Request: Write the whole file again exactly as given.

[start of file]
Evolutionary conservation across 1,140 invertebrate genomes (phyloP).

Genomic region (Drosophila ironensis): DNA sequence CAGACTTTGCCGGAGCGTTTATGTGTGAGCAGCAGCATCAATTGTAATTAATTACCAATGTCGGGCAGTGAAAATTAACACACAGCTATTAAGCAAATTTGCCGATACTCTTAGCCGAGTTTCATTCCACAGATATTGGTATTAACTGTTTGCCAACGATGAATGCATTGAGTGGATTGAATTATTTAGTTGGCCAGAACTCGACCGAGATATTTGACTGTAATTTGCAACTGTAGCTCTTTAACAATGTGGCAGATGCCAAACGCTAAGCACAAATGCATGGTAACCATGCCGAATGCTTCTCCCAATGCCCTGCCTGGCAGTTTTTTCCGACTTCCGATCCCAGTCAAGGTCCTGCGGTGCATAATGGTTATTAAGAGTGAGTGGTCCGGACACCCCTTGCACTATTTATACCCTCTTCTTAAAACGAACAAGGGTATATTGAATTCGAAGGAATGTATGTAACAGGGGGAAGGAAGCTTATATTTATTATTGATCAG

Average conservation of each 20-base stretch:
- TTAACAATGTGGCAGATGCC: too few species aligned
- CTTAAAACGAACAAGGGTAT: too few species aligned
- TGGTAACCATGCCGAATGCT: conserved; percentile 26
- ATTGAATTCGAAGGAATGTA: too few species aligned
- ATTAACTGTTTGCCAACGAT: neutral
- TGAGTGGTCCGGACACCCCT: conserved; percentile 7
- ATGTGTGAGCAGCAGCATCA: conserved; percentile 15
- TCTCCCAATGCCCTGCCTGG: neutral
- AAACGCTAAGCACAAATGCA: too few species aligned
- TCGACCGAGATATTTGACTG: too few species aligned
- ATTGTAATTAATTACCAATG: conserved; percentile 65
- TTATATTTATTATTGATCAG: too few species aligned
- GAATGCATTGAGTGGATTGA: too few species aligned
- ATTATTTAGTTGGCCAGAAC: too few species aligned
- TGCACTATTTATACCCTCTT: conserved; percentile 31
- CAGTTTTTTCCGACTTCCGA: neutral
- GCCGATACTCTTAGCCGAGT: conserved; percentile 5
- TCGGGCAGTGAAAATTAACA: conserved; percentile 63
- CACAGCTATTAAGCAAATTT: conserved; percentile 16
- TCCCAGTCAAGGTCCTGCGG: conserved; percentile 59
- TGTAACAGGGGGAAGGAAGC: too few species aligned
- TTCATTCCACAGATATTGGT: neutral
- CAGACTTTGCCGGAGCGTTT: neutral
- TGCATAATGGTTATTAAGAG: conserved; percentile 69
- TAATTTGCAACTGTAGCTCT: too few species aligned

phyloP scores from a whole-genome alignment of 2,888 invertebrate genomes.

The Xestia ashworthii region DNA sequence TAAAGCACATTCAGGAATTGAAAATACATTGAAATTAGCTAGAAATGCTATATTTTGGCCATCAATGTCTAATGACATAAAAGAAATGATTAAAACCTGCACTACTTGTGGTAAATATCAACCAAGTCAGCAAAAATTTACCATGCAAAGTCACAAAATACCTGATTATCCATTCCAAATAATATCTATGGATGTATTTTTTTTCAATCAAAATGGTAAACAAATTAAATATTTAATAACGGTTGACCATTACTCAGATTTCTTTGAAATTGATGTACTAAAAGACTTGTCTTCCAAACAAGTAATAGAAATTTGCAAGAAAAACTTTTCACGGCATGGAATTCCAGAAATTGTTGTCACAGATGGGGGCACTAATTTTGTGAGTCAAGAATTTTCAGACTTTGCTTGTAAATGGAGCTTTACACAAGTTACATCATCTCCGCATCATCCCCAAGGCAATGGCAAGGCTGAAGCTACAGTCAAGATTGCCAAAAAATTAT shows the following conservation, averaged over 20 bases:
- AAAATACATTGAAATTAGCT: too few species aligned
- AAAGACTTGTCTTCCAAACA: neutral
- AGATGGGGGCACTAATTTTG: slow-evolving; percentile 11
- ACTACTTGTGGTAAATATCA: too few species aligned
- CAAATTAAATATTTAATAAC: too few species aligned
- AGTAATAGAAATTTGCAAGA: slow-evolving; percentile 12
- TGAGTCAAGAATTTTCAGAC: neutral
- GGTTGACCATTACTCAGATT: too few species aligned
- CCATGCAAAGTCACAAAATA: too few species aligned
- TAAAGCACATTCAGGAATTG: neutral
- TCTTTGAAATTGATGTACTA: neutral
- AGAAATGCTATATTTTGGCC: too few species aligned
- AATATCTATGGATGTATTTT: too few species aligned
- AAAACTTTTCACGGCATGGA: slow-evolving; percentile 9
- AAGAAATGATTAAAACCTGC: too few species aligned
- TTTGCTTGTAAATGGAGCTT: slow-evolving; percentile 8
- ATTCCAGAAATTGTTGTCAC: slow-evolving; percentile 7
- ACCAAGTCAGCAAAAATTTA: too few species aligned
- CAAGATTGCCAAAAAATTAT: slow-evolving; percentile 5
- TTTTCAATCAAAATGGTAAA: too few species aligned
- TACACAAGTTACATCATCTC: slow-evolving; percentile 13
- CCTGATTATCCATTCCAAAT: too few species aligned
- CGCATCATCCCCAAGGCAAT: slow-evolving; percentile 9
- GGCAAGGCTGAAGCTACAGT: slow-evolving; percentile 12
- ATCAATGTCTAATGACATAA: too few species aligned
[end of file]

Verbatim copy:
Evolutionary conservation across 1,140 invertebrate genomes (phyloP).

Genomic region (Drosophila ironensis): DNA sequence CAGACTTTGCCGGAGCGTTTATGTGTGAGCAGCAGCATCAATTGTAATTAATTACCAATGTCGGGCAGTGAAAATTAACACACAGCTATTAAGCAAATTTGCCGATACTCTTAGCCGAGTTTCATTCCACAGATATTGGTATTAACTGTTTGCCAACGATGAATGCATTGAGTGGATTGAATTATTTAGTTGGCCAGAACTCGACCGAGATATTTGACTGTAATTTGCAACTGTAGCTCTTTAACAATGTGGCAGATGCCAAACGCTAAGCACAAATGCATGGTAACCATGCCGAATGCTTCTCCCAATGCCCTGCCTGGCAGTTTTTTCCGACTTCCGATCCCAGTCAAGGTCCTGCGGTGCATAATGGTTATTAAGAGTGAGTGGTCCGGACACCCCTTGCACTATTTATACCCTCTTCTTAAAACGAACAAGGGTATATTGAATTCGAAGGAATGTATGTAACAGGGGGAAGGAAGCTTATATTTATTATTGATCAG

Average conservation of each 20-base stretch:
- TTAACAATGTGGCAGATGCC: too few species aligned
- CTTAAAACGAACAAGGGTAT: too few species aligned
- TGGTAACCATGCCGAATGCT: conserved; percentile 26
- ATTGAATTCGAAGGAATGTA: too few species aligned
- ATTAACTGTTTGCCAACGAT: neutral
- TGAGTGGTCCGGACACCCCT: conserved; percentile 7
- ATGTGTGAGCAGCAGCATCA: conserved; percentile 15
- TCTCCCAATGCCCTGCCTGG: neutral
- AAACGCTAAGCACAAATGCA: too few species aligned
- TCGACCGAGATATTTGACTG: too few species aligned
- ATTGTAATTAATTACCAATG: conserved; percentile 65
- TTATATTTATTATTGATCAG: too few species aligned
- GAATGCATTGAGTGGATTGA: too few species aligned
- ATTATTTAGTTGGCCAGAAC: too few species aligned
- TGCACTATTTATACCCTCTT: conserved; percentile 31
- CAGTTTTTTCCGACTTCCGA: neutral
- GCCGATACTCTTAGCCGAGT: conserved; percentile 5
- TCGGGCAGTGAAAATTAACA: conserved; percentile 63
- CACAGCTATTAAGCAAATTT: conserved; percentile 16
- TCCCAGTCAAGGTCCTGCGG: conserved; percentile 59
- TGTAACAGGGGGAAGGAAGC: too few species aligned
- TTCATTCCACAGATATTGGT: neutral
- CAGACTTTGCCGGAGCGTTT: neutral
- TGCATAATGGTTATTAAGAG: conserved; percentile 69
- TAATTTGCAACTGTAGCTCT: too few species aligned

phyloP scores from a whole-genome alignment of 2,888 invertebrate genomes.

The Xestia ashworthii region DNA sequence TAAAGCACATTCAGGAATTGAAAATACATTGAAATTAGCTAGAAATGCTATATTTTGGCCATCAATGTCTAATGACATAAAAGAAATGATTAAAACCTGCACTACTTGTGGTAAATATCAACCAAGTCAGCAAAAATTTACCATGCAAAGTCACAAAATACCTGATTATCCATTCCAAATAATATCTATGGATGTATTTTTTTTCAATCAAAATGGTAAACAAATTAAATATTTAATAACGGTTGACCATTACTCAGATTTCTTTGAAATTGATGTACTAAAAGACTTGTCTTCCAAACAAGTAATAGAAATTTGCAAGAAAAACTTTTCACGGCATGGAATTCCAGAAATTGTTGTCACAGATGGGGGCACTAATTTTGTGAGTCAAGAATTTTCAGACTTTGCTTGTAAATGGAGCTTTACACAAGTTACATCATCTCCGCATCATCCCCAAGGCAATGGCAAGGCTGAAGCTACAGTCAAGATTGCCAAAAAATTAT shows the following conservation, averaged over 20 bases:
- AAAATACATTGAAATTAGCT: too few species aligned
- AAAGACTTGTCTTCCAAACA: neutral
- AGATGGGGGCACTAATTTTG: slow-evolving; percentile 11
- ACTACTTGTGGTAAATATCA: too few species aligned
- CAAATTAAATATTTAATAAC: too few species aligned
- AGTAATAGAAATTTGCAAGA: slow-evolving; percentile 12
- TGAGTCAAGAATTTTCAGAC: neutral
- GGTTGACCATTACTCAGATT: too few species aligned
- CCATGCAAAGTCACAAAATA: too few species aligned
- TAAAGCACATTCAGGAATTG: neutral
- TCTTTGAAATTGATGTACTA: neutral
- AGAAATGCTATATTTTGGCC: too few species aligned
- AATATCTATGGATGTATTTT: too few species aligned
- AAAACTTTTCACGGCATGGA: slow-evolving; percentile 9
- AAGAAATGATTAAAACCTGC: too few species aligned
- TTTGCTTGTAAATGGAGCTT: slow-evolving; percentile 8
- ATTCCAGAAATTGTTGTCAC: slow-evolving; percentile 7
- ACCAAGTCAGCAAAAATTTA: too few species aligned
- CAAGATTGCCAAAAAATTAT: slow-evolving; percentile 5
- TTTTCAATCAAAATGGTAAA: too few species aligned
- TACACAAGTTACATCATCTC: slow-evolving; percentile 13
- CCTGATTATCCATTCCAAAT: too few species aligned
- CGCATCATCCCCAAGGCAAT: slow-evolving; percentile 9
- GGCAAGGCTGAAGCTACAGT: slow-evolving; percentile 12
- ATCAATGTCTAATGACATAA: too few species aligned